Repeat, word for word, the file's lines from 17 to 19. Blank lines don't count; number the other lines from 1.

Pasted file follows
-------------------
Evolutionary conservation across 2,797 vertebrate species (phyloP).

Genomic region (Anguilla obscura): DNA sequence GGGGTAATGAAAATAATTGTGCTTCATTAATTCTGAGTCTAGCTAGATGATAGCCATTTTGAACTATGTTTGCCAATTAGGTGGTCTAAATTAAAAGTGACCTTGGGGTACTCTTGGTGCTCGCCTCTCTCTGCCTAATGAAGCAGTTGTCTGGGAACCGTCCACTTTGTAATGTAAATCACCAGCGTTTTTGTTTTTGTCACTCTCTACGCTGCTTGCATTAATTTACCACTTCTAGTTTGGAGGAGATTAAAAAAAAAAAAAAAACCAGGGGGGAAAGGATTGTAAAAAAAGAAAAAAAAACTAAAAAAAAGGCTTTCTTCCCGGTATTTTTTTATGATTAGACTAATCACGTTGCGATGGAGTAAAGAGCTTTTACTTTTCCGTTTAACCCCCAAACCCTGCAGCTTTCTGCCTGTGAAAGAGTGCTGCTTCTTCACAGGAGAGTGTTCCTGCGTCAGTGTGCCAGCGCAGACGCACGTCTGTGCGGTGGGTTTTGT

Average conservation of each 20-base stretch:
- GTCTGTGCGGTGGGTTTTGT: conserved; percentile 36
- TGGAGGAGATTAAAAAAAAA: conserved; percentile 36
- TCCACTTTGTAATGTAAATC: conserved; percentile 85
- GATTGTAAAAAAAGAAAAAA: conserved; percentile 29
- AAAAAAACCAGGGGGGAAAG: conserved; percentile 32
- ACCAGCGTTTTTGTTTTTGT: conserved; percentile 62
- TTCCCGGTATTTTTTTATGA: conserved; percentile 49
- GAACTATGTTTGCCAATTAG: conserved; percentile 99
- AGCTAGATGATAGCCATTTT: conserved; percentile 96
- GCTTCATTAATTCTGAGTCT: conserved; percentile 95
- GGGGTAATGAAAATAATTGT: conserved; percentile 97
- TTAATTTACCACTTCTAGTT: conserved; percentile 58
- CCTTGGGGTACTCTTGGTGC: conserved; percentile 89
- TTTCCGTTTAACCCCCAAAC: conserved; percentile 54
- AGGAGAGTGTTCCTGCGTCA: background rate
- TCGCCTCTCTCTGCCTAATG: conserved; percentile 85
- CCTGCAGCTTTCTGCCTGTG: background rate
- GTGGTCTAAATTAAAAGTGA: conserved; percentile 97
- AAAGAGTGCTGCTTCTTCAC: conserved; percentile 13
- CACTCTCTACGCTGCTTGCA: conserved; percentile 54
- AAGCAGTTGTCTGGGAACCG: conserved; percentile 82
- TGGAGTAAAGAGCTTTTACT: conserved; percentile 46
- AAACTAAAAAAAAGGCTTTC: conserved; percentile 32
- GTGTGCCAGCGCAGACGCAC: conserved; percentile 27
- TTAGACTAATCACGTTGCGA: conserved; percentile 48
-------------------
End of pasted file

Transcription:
- TTTCCGTTTAACCCCCAAAC: conserved; percentile 54
- AGGAGAGTGTTCCTGCGTCA: background rate
- TCGCCTCTCTCTGCCTAATG: conserved; percentile 85